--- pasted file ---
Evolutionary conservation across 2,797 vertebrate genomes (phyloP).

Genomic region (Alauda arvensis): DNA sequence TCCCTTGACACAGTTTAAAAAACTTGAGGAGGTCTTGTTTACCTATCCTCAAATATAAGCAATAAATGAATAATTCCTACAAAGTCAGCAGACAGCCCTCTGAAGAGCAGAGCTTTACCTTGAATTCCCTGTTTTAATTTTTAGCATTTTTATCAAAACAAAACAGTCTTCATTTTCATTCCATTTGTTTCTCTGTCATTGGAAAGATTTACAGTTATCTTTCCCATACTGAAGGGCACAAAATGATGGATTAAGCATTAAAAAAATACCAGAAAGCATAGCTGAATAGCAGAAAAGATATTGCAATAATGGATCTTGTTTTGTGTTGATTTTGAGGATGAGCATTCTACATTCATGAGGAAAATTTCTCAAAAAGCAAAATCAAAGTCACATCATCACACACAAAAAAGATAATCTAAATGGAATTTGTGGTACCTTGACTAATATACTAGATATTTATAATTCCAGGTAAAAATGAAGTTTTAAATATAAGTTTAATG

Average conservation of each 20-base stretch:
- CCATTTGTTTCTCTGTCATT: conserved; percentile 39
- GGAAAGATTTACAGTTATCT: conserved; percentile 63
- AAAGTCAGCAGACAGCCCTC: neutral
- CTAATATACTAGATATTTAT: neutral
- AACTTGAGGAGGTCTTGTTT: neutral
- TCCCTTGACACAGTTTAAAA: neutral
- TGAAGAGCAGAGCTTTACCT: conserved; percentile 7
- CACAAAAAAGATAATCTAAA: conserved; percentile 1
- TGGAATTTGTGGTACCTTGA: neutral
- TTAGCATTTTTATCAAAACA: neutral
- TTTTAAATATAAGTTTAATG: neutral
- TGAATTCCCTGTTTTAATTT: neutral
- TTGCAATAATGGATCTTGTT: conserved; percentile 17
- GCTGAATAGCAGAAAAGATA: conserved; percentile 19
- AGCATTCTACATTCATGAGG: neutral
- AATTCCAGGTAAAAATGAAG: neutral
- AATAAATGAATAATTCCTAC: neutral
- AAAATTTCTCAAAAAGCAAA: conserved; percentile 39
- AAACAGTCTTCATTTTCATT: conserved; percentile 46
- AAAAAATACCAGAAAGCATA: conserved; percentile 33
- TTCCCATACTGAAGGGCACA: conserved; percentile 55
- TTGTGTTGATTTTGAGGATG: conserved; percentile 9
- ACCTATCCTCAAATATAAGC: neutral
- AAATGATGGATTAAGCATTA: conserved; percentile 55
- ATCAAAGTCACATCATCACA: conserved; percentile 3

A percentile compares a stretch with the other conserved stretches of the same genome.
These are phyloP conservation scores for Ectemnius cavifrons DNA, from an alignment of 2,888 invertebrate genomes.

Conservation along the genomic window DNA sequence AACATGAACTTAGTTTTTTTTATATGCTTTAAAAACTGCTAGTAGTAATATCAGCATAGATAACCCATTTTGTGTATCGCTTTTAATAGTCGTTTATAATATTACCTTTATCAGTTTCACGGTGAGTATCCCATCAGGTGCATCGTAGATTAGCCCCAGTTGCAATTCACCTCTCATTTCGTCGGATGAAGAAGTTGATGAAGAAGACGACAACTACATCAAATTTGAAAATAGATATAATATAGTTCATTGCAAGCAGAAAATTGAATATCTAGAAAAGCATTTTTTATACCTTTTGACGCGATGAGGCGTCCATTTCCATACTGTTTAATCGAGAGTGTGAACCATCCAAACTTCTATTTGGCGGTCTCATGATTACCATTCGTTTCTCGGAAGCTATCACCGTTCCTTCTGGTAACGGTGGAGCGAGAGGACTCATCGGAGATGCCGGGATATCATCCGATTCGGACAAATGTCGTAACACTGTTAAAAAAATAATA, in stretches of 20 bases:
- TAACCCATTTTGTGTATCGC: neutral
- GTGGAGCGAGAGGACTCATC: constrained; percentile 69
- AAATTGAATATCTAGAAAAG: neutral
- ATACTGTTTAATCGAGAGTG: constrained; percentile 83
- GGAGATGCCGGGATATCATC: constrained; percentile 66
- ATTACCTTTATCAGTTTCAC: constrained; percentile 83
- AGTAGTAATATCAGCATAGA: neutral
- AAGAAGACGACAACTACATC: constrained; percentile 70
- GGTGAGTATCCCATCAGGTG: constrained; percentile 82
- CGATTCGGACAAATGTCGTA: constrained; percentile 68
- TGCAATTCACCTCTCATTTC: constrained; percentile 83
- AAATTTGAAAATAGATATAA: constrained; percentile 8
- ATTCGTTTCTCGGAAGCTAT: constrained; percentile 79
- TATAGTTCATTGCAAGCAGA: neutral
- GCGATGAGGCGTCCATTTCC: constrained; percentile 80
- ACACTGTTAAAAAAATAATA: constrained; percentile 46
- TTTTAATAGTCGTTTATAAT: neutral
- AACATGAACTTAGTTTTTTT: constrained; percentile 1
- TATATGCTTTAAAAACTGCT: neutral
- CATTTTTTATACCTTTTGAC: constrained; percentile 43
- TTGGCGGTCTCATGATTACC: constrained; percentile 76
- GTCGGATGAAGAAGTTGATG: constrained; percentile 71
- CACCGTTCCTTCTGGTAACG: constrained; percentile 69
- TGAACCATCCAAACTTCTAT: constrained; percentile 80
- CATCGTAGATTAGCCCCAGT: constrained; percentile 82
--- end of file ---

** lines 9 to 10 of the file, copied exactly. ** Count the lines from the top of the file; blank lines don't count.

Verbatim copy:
- TCCCTTGACACAGTTTAAAA: neutral
- TGAAGAGCAGAGCTTTACCT: conserved; percentile 7